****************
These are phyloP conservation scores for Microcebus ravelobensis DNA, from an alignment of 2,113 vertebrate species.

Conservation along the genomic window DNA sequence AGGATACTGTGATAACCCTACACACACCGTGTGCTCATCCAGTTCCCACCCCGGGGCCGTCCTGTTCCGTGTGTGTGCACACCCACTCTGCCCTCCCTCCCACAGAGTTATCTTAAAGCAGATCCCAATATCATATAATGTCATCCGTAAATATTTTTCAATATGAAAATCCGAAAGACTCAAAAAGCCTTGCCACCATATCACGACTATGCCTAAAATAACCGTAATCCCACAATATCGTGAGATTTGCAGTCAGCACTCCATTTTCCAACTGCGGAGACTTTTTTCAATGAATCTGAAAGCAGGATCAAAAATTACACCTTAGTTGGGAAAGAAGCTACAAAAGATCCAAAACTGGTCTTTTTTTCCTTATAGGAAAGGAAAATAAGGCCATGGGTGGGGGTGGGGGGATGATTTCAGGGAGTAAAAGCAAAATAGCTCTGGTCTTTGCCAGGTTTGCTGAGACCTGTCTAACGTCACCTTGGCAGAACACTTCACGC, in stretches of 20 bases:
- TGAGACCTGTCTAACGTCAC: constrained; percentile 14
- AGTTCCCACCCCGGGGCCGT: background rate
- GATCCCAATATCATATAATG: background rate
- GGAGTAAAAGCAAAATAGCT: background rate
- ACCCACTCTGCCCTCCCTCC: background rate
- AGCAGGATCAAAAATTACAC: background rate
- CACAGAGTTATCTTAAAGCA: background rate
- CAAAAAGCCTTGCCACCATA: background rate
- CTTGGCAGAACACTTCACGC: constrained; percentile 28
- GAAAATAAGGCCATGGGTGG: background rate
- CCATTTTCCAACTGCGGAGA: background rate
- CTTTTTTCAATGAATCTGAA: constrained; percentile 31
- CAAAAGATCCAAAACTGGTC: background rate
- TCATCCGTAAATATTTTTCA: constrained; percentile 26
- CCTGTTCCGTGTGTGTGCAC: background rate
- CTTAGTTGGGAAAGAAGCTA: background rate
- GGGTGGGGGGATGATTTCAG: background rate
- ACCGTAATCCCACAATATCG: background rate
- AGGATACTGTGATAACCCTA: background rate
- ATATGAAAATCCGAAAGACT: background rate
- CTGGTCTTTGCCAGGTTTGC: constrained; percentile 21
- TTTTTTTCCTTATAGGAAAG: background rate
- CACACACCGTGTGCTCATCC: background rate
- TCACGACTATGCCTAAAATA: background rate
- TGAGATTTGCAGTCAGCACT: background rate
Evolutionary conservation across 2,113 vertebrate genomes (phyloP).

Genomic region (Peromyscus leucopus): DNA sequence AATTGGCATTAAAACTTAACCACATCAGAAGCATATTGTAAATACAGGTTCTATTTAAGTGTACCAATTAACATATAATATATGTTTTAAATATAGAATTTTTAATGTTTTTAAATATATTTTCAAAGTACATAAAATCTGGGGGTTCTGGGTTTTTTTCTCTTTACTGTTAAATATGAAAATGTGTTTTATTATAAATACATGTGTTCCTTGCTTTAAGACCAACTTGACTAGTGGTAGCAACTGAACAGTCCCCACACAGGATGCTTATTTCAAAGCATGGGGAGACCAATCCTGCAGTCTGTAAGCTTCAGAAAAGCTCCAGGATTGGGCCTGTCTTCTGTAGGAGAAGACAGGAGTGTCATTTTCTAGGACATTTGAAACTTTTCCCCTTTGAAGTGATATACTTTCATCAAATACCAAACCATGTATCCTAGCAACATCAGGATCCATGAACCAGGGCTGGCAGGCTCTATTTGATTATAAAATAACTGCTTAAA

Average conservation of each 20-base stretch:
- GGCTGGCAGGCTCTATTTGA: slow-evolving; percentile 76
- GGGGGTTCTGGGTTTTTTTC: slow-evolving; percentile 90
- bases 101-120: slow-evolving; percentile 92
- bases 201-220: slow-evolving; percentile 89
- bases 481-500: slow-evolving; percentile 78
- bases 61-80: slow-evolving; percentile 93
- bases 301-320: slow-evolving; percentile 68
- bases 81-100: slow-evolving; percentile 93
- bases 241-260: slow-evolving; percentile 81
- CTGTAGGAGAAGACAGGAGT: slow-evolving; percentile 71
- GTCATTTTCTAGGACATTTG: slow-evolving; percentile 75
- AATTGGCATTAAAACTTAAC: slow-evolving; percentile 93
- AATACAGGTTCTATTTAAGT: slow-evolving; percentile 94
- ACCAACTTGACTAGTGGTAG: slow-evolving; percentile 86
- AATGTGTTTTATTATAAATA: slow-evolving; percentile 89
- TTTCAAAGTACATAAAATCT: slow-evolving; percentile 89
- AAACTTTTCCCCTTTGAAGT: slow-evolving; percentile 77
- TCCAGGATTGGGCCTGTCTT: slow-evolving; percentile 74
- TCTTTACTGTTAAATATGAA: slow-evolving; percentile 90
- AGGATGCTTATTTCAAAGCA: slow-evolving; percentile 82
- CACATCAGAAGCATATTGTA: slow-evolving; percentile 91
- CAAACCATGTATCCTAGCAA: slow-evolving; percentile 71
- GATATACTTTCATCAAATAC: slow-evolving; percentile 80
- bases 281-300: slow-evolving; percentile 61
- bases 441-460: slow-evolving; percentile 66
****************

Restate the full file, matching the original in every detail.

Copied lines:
These are phyloP conservation scores for Microcebus ravelobensis DNA, from an alignment of 2,113 vertebrate species.

Conservation along the genomic window DNA sequence AGGATACTGTGATAACCCTACACACACCGTGTGCTCATCCAGTTCCCACCCCGGGGCCGTCCTGTTCCGTGTGTGTGCACACCCACTCTGCCCTCCCTCCCACAGAGTTATCTTAAAGCAGATCCCAATATCATATAATGTCATCCGTAAATATTTTTCAATATGAAAATCCGAAAGACTCAAAAAGCCTTGCCACCATATCACGACTATGCCTAAAATAACCGTAATCCCACAATATCGTGAGATTTGCAGTCAGCACTCCATTTTCCAACTGCGGAGACTTTTTTCAATGAATCTGAAAGCAGGATCAAAAATTACACCTTAGTTGGGAAAGAAGCTACAAAAGATCCAAAACTGGTCTTTTTTTCCTTATAGGAAAGGAAAATAAGGCCATGGGTGGGGGTGGGGGGATGATTTCAGGGAGTAAAAGCAAAATAGCTCTGGTCTTTGCCAGGTTTGCTGAGACCTGTCTAACGTCACCTTGGCAGAACACTTCACGC, in stretches of 20 bases:
- TGAGACCTGTCTAACGTCAC: constrained; percentile 14
- AGTTCCCACCCCGGGGCCGT: background rate
- GATCCCAATATCATATAATG: background rate
- GGAGTAAAAGCAAAATAGCT: background rate
- ACCCACTCTGCCCTCCCTCC: background rate
- AGCAGGATCAAAAATTACAC: background rate
- CACAGAGTTATCTTAAAGCA: background rate
- CAAAAAGCCTTGCCACCATA: background rate
- CTTGGCAGAACACTTCACGC: constrained; percentile 28
- GAAAATAAGGCCATGGGTGG: background rate
- CCATTTTCCAACTGCGGAGA: background rate
- CTTTTTTCAATGAATCTGAA: constrained; percentile 31
- CAAAAGATCCAAAACTGGTC: background rate
- TCATCCGTAAATATTTTTCA: constrained; percentile 26
- CCTGTTCCGTGTGTGTGCAC: background rate
- CTTAGTTGGGAAAGAAGCTA: background rate
- GGGTGGGGGGATGATTTCAG: background rate
- ACCGTAATCCCACAATATCG: background rate
- AGGATACTGTGATAACCCTA: background rate
- ATATGAAAATCCGAAAGACT: background rate
- CTGGTCTTTGCCAGGTTTGC: constrained; percentile 21
- TTTTTTTCCTTATAGGAAAG: background rate
- CACACACCGTGTGCTCATCC: background rate
- TCACGACTATGCCTAAAATA: background rate
- TGAGATTTGCAGTCAGCACT: background rate
Evolutionary conservation across 2,113 vertebrate genomes (phyloP).

Genomic region (Peromyscus leucopus): DNA sequence AATTGGCATTAAAACTTAACCACATCAGAAGCATATTGTAAATACAGGTTCTATTTAAGTGTACCAATTAACATATAATATATGTTTTAAATATAGAATTTTTAATGTTTTTAAATATATTTTCAAAGTACATAAAATCTGGGGGTTCTGGGTTTTTTTCTCTTTACTGTTAAATATGAAAATGTGTTTTATTATAAATACATGTGTTCCTTGCTTTAAGACCAACTTGACTAGTGGTAGCAACTGAACAGTCCCCACACAGGATGCTTATTTCAAAGCATGGGGAGACCAATCCTGCAGTCTGTAAGCTTCAGAAAAGCTCCAGGATTGGGCCTGTCTTCTGTAGGAGAAGACAGGAGTGTCATTTTCTAGGACATTTGAAACTTTTCCCCTTTGAAGTGATATACTTTCATCAAATACCAAACCATGTATCCTAGCAACATCAGGATCCATGAACCAGGGCTGGCAGGCTCTATTTGATTATAAAATAACTGCTTAAA

Average conservation of each 20-base stretch:
- GGCTGGCAGGCTCTATTTGA: slow-evolving; percentile 76
- GGGGGTTCTGGGTTTTTTTC: slow-evolving; percentile 90
- bases 101-120: slow-evolving; percentile 92
- bases 201-220: slow-evolving; percentile 89
- bases 481-500: slow-evolving; percentile 78
- bases 61-80: slow-evolving; percentile 93
- bases 301-320: slow-evolving; percentile 68
- bases 81-100: slow-evolving; percentile 93
- bases 241-260: slow-evolving; percentile 81
- CTGTAGGAGAAGACAGGAGT: slow-evolving; percentile 71
- GTCATTTTCTAGGACATTTG: slow-evolving; percentile 75
- AATTGGCATTAAAACTTAAC: slow-evolving; percentile 93
- AATACAGGTTCTATTTAAGT: slow-evolving; percentile 94
- ACCAACTTGACTAGTGGTAG: slow-evolving; percentile 86
- AATGTGTTTTATTATAAATA: slow-evolving; percentile 89
- TTTCAAAGTACATAAAATCT: slow-evolving; percentile 89
- AAACTTTTCCCCTTTGAAGT: slow-evolving; percentile 77
- TCCAGGATTGGGCCTGTCTT: slow-evolving; percentile 74
- TCTTTACTGTTAAATATGAA: slow-evolving; percentile 90
- AGGATGCTTATTTCAAAGCA: slow-evolving; percentile 82
- CACATCAGAAGCATATTGTA: slow-evolving; percentile 91
- CAAACCATGTATCCTAGCAA: slow-evolving; percentile 71
- GATATACTTTCATCAAATAC: slow-evolving; percentile 80
- bases 281-300: slow-evolving; percentile 61
- bases 441-460: slow-evolving; percentile 66